More than 200 members of the roughly 280-member Lawrence Teachers Association rallied for a new contract at the district Board of Education meeting on Nov. 6, and, led by union President Lori Skonberg they repeatedly called on the trustees to reopen negotiations. According to the LTA, there have been no contract discussions since Feb. 26, 2015.
A fact-finder’s report was issued in July, and it calls for the district to come to terms with the LTA as it has with three other unions — the Association of Lawrence Administrators, the Lawrence Facilities Management Association and the Lawrence Public Schools Association of Counselors — and offer the teachers comparable raises. The last LTA contract expired in 2011, and the teachers continue to operate under that agreement.
In the first year of a new contract that went into effect in the 2016-17 school year, ALA members received a 4 percent raise, and 1.25 percent increases in each of the next four years. LPSAC members got a 3.25 percent raise in 2015-16 and 1.25 percent increases for the succeeding three years. LFMA members received a 1 percent raise and a $5,000 bonus in 2015-16, and succeeding yearly increases of 1.5, 1.75 and 2 percent.
“The parties have spent a number of years at a serious impasse around the question of where money will come from to fund any increases to the members’ wages and benefits,” fact-finder Lisa Brogan, a lawyer appointed by the state Public Employment Relations Board, wrote in her report.
“The primary goal of this report is to give them a goal as they look for ways to raise some of the funds needed to support the increases, but also encourages the district to use some of the funds, which appear to be available, to support its core mission of instruction for its student population.”
At the board meeting, Skonberg noted that the trustees had said that contract talks would not resume until the issues of adding a sixth period of instruction that teachers would not be paid for, and the district’s use of non-union teachers for the universal pre-K program, were resolved. Both issues were adjudicated. An arbitrator sided with the LTA on the sixth period. An appellate court ruled in favor of the district on pre-K.
“It is time to come back to the table and negotiate with us,” Skonberg said. “Our entire team is ready, willing and able to begin, once again, at the commencement of this Board of Education meeting.”
The board declined the invitation. “Thank you for your comments,” board President Murray Forman said. “No, there will be no negotiating session tonight. This is not the forum.”
Skonberg told the Herald that the LTA had accepted the fact-finder’s report “as a basis of a new contract,” and that blame for the impasse rested squarely with the board, which, she added, “has been unwilling to compromise, even after the LTA offered concessions. The board has not made one counterproposal.”
Calling the board’s demands — including a 20 percent reduction in salary for new hires, capping the district’s health insurance contribution at 80 percent and reducing sick-day payouts which it described as “onerous,” — Skonberg said, “They would result in increased class size, reduction in staff, increases in workload, 20 percent lower salaries for new hires and freeze/reductions in salary for current employees.”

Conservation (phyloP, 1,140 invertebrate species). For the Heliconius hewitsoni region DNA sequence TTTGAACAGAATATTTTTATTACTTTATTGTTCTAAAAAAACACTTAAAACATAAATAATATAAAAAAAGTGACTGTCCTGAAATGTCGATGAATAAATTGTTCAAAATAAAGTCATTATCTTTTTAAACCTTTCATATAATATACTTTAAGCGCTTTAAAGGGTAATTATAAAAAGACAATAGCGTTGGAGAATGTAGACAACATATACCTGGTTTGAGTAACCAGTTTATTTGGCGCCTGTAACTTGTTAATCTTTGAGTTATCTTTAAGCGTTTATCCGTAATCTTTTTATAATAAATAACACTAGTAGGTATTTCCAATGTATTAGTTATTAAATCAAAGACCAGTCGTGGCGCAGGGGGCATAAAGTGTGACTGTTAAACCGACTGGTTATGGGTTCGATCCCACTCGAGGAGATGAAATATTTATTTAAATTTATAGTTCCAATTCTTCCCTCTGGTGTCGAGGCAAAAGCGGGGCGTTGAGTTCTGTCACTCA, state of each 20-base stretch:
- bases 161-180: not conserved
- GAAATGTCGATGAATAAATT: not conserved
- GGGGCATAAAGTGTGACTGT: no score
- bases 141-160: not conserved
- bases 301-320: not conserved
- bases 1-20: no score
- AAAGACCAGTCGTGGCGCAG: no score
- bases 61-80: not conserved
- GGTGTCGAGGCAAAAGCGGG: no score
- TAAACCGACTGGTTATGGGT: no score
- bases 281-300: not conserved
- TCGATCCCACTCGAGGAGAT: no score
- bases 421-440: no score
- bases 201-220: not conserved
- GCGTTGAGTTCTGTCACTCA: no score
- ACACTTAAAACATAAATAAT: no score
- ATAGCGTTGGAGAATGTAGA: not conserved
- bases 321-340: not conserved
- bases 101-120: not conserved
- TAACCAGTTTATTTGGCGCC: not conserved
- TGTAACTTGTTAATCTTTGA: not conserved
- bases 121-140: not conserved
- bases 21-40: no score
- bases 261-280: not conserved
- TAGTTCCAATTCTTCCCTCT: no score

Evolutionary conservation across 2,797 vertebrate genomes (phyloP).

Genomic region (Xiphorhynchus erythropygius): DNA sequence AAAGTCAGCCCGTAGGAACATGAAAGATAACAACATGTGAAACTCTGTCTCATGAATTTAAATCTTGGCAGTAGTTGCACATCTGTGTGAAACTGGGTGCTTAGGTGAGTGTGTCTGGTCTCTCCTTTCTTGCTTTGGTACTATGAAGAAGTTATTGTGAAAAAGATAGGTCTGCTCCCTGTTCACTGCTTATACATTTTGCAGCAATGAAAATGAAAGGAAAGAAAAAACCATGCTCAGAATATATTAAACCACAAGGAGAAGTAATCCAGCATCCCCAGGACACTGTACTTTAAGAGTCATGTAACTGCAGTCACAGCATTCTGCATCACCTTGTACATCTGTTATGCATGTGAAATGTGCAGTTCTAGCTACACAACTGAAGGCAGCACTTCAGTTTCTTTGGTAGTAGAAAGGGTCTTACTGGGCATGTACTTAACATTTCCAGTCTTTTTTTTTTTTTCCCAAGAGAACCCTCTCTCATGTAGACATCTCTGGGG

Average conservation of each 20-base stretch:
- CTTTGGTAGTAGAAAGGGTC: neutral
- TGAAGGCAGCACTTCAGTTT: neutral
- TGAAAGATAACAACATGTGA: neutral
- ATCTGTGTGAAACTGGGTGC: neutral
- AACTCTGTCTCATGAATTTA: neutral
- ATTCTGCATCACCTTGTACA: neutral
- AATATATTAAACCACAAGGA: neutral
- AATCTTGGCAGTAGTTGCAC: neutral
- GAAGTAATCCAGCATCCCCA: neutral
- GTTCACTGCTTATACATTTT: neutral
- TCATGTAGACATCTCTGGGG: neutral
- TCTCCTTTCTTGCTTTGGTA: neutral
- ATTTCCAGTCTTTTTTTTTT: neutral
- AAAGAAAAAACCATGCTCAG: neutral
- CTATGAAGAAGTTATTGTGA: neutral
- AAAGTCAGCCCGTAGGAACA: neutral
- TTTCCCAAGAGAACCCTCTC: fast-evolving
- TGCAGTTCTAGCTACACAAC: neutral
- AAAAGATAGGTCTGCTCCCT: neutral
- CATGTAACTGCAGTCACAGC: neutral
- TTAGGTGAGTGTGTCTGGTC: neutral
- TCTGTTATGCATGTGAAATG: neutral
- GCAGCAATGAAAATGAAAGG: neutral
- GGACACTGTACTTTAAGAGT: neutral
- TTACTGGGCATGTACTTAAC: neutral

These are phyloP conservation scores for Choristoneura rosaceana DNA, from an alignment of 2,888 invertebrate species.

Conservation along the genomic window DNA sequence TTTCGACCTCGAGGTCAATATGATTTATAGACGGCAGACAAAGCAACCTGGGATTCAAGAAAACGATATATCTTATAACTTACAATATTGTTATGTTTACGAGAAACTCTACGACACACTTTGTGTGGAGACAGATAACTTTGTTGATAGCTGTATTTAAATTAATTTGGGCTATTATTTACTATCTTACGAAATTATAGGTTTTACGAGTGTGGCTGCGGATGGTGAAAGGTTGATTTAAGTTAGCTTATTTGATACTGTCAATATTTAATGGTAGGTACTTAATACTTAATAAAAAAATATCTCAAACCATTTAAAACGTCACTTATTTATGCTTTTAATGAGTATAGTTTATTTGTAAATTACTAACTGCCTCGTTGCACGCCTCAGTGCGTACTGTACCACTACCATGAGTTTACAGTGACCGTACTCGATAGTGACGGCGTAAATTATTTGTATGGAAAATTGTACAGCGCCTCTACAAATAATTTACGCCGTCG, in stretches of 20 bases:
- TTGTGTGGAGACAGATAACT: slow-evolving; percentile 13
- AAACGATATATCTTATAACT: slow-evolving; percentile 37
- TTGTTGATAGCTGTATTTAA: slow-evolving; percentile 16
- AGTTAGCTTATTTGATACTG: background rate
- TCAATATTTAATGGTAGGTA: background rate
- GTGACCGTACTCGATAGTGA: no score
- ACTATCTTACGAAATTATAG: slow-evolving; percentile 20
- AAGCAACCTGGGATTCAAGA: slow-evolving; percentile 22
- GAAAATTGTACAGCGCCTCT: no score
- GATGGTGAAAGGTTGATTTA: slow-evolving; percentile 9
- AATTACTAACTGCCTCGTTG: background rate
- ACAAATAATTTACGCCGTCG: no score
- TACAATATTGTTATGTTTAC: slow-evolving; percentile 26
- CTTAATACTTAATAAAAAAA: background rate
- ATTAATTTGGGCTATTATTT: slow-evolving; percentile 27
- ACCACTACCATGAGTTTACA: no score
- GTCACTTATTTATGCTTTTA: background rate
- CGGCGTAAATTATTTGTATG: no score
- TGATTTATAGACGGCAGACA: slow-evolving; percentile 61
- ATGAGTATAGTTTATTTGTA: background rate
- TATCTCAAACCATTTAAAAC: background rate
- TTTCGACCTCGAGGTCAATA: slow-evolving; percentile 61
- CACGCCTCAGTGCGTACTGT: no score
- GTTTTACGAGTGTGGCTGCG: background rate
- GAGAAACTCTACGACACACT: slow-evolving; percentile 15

In response to questions from the Herald, Forman said that claiming that the parties have not met in more than two and a half years, and that the trustees had not attempted to engage the union since then, was “sheer nonsense.”
“There has always been a standing invitation to move forward and speak with the superintendent and business manager,” he said. “In the environment of the 2 percent tax cap, the only way to fund raises for employees are changes in the work rules. The other bargaining units made concessions that funded the raises they were given.”
The board has yet to decide whether to accept or reject the fact-finder’s report. Forman said the decision would be made in the near future.
The expected rise in pension costs for teachers and other faculty members is likely to impact the negotiations. The New York State Teachers’ Retirement System estimates that after three years of decreases, the cost will jump roughly 10 percent in 2018-19.
“Absolutely, the hard reality for me is to predict the last five years, and the pension trajectory has been an uncontrollable expense,” Forman said. “We believe that any demand that we made will definitely result in the reduction of the staff and is part of the negotiating process. We don’t think that this in any way will affect the quality of education we deliver to the children.”
Skonberg said she was frustrated and disappointed that she has to demand that the board meet with the LTA to negotiate a new agreement. “My members’ dedication to their students is uncompromising,” she said. “We put so much into what we do each and every day, and what we get in return is disrespect, flippancy, dishonor, impudence and out-and-out rudeness.”
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